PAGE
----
Malmö is traditionally known as the pantry of Sweden, didn’t have any real impact on the culinary scene for a long time. The same cream-based Swedish dishes that had been served for generations continued to be produced and the few ‘exotic’ restaurants were well-kept secrets.
These days though, Malmö is being hailed far and wide as having the most exciting and diverse food scene in Sweden and much of that is down to the influx of migrants and refugees. In 2015, Sweden accepted the largest number of refugees per capita in the EU and many in this latest wave of refugees settled in Malmö – the industrial port city already known for its diverse population. There, they have helped drive the burgeoning food scene. For foodies, the strong and ever increasing Middle Eastern presence in has meant a culinary revolution not seen before in this country of just under 10 million people – and the city is embracing the new flavours with enormous gusto.
The neighbourhood around Möllevången has become the centre of the Middle Eastern food revolution in Malmö, although it is quickly spreading to other neighbourhoods, including Gamla Staden, the oldest part of the city. The market at Möllevågen’s main square sells not just fresh produce, but also spice mixtures, dried fruit, and nuts. The hustle and bustle of the market on a Saturday sometimes feels more Middle Eastern bazaar than calm Sweden, and the restaurants that line the square – as well as the streets that shoot off from it – are among the best in the city.
New venues are opening almost monthly and they’re not just serving up food – they’re showcasing culture as well. Syrian restaurant Tanoor’s servers wear traditional clothing, while Arab music helps set the mood. Buffet-style lunches are very popular, particularly the ones at Restaurang Middle East and Lebanese outpost Laziza, which is a particular favourite among vegetarians. Occo is a more upscale restaurant, and the atmosphere there is one of warm luxury. Shamiat has been named the best Middle Eastern restaurant in the city by regional newspaper Sydsvenska Dagbladet and while the atmosphere is casual, the food is taken very seriously.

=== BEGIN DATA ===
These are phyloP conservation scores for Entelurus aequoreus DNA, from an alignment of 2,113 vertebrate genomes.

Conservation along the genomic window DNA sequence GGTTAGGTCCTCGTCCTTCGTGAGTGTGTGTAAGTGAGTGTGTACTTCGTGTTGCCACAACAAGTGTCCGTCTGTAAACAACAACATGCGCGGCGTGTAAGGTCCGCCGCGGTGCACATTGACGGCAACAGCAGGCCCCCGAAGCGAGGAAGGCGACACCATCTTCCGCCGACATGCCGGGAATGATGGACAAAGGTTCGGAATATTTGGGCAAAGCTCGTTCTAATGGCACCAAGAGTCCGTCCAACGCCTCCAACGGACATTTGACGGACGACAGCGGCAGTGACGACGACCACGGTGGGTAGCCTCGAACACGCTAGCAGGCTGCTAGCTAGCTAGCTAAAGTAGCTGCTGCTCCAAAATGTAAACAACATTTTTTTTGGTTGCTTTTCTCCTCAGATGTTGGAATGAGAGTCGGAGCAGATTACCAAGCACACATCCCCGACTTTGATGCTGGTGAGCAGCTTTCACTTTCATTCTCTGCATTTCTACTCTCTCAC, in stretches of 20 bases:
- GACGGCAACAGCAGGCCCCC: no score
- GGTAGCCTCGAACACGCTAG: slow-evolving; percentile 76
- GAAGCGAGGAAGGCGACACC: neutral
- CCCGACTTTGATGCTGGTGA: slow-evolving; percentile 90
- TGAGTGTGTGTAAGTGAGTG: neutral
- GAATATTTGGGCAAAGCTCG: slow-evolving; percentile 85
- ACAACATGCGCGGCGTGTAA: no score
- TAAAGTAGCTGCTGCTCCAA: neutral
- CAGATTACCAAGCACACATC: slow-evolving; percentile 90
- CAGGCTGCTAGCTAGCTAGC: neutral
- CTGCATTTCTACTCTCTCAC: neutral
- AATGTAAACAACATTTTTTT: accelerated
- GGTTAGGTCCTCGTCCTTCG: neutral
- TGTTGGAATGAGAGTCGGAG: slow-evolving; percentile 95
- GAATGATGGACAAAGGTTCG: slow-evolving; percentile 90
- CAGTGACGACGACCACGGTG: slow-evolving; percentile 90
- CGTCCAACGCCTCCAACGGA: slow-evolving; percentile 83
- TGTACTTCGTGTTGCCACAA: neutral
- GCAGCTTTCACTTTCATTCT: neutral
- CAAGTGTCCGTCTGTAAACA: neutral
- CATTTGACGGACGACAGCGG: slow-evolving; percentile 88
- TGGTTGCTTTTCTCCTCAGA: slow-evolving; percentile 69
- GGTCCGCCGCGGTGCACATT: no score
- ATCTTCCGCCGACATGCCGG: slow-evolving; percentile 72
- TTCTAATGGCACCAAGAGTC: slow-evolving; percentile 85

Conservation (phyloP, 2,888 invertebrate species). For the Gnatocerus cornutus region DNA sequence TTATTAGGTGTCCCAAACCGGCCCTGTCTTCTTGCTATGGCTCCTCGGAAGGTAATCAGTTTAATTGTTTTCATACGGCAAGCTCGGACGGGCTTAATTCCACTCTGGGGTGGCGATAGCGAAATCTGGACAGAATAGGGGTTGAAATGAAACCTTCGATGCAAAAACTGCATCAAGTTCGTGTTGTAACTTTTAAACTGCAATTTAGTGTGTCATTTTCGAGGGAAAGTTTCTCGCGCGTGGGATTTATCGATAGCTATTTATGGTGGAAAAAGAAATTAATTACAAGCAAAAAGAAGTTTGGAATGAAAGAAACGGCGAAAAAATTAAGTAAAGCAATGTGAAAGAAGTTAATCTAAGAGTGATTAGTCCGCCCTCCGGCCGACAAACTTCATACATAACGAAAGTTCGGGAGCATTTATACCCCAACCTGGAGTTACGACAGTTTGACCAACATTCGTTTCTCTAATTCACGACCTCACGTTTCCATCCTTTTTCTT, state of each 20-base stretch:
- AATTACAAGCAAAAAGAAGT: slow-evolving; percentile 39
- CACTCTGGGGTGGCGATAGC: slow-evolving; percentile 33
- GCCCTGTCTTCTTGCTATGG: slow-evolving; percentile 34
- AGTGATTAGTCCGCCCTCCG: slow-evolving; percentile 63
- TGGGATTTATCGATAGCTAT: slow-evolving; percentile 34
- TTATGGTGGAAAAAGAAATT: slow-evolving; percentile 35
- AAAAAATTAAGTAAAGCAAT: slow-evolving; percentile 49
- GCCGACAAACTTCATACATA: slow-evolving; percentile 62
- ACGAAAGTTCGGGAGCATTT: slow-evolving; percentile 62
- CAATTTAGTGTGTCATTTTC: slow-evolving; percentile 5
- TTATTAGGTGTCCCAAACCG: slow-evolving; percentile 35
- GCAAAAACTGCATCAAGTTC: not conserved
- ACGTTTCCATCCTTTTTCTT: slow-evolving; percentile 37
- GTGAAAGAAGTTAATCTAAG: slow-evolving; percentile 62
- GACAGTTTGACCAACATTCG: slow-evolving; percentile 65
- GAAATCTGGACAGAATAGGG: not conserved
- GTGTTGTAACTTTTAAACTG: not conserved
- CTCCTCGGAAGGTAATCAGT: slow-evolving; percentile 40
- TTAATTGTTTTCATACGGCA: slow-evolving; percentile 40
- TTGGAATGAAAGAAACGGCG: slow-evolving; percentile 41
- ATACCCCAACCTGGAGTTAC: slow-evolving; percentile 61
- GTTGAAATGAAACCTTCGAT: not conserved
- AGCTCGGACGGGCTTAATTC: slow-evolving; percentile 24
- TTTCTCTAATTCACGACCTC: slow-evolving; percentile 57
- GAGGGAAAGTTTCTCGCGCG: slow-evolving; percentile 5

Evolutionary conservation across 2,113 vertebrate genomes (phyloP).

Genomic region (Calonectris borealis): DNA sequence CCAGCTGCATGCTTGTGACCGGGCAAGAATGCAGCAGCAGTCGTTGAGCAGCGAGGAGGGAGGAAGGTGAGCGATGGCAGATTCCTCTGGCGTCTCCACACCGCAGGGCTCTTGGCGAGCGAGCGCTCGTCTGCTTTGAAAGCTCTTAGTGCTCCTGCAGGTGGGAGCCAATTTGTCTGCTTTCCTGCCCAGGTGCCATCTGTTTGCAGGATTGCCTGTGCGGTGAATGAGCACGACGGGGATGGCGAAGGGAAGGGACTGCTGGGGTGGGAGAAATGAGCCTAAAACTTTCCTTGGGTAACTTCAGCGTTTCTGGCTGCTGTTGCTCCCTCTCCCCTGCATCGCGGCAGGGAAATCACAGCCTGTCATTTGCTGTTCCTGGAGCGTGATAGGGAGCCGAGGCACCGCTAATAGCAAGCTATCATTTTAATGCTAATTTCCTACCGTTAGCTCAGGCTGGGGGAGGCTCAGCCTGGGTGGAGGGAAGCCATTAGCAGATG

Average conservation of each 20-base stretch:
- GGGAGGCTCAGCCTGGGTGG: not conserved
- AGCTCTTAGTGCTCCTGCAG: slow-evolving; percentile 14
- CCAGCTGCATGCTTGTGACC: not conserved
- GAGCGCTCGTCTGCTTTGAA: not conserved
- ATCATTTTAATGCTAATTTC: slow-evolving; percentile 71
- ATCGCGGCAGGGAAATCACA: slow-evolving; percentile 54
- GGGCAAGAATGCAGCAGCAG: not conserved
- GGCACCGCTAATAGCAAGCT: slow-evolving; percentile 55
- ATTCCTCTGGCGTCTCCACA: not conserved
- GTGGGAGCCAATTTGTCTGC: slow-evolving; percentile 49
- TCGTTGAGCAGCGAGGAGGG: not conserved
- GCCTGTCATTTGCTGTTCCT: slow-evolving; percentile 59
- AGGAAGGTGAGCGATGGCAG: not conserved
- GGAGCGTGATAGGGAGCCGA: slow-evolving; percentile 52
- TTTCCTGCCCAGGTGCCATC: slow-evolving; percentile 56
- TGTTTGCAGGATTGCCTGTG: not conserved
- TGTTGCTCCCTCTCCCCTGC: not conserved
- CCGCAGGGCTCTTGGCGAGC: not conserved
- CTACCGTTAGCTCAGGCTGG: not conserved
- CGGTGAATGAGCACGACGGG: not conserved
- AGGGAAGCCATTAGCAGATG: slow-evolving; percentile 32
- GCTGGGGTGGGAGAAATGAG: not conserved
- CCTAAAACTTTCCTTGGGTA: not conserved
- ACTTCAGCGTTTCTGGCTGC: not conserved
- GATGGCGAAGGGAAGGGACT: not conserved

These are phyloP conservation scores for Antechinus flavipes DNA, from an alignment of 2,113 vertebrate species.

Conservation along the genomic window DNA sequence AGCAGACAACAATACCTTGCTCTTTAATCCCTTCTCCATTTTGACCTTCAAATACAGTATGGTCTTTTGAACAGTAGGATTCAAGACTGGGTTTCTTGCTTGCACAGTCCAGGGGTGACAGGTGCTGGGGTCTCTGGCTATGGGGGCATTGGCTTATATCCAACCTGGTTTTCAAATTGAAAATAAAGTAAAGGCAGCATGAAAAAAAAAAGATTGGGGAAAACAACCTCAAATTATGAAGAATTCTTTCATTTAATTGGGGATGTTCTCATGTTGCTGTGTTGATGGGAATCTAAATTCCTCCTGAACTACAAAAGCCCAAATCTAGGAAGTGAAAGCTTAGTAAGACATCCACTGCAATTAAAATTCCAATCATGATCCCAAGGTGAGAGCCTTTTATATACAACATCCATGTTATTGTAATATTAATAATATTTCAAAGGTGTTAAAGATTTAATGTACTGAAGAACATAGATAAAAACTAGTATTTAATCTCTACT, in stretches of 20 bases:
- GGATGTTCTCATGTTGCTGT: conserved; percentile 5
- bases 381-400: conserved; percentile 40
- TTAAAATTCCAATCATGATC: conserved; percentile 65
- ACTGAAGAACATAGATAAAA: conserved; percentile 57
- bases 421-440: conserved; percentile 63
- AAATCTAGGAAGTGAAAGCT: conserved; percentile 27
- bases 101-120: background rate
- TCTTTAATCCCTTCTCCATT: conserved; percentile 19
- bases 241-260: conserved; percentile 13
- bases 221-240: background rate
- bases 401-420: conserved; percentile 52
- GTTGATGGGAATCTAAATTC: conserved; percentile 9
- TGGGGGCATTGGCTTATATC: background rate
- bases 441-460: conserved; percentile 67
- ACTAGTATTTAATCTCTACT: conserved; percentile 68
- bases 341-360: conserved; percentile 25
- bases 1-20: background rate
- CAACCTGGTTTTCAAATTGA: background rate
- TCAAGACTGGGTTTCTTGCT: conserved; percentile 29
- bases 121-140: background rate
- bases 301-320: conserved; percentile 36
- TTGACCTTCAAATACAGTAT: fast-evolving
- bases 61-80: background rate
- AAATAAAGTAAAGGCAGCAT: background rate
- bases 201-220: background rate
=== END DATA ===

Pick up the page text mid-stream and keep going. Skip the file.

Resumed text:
Fast-food kebabs and falafel might be popular all over Sweden these days, but the trend was brought to Malmö by Israeli and Lebanese immigrants. The Falafel No 1 string of outlets was one of the first on the scene and is a city institution, with their recipe known far beyond the city limits. The wraps, which come in large and extra large, are particular favourites and are served up with accompaniments of your choice. This could be the usual lettuce, tomato and onion mix, or you could add pickled turnips, a dressing and maybe some chopped cucumber. They also offer ready-made meals to take with you.
Mollans Falafel is another local favourite, as is Jalla Jalla (which may or may not be named after the much-loved Fares Fares film) but to be honest, there are falafel kiosks round every corner and everyone in Malmö has very strong opinions as to which is the best. Pretty much all of them are good, so grab one (or several) on the fly as you explore the city and you won’t be disappointed.
If you want to try your hand at cooking Middle Eastern food there are a slew of grocery stores to choose from. The market at Möllevångs Torget is a great place to start and there are a surprising number of specialist grocery stores in the surrounding streets.
Swedish supermarkets, such as the big chains Ica and Coop, continue to grow their stock of foreign ingredients, but there are a number of shops that cater particularly to this market, particularly around Möllevågen. Özen Allfrukt carries both Swedish products and an excellent selection of ingredients from the Middle East, Asia, South America and other regions.
Discover the wonderful world of Middle Eastern food in Malmö with this handy map: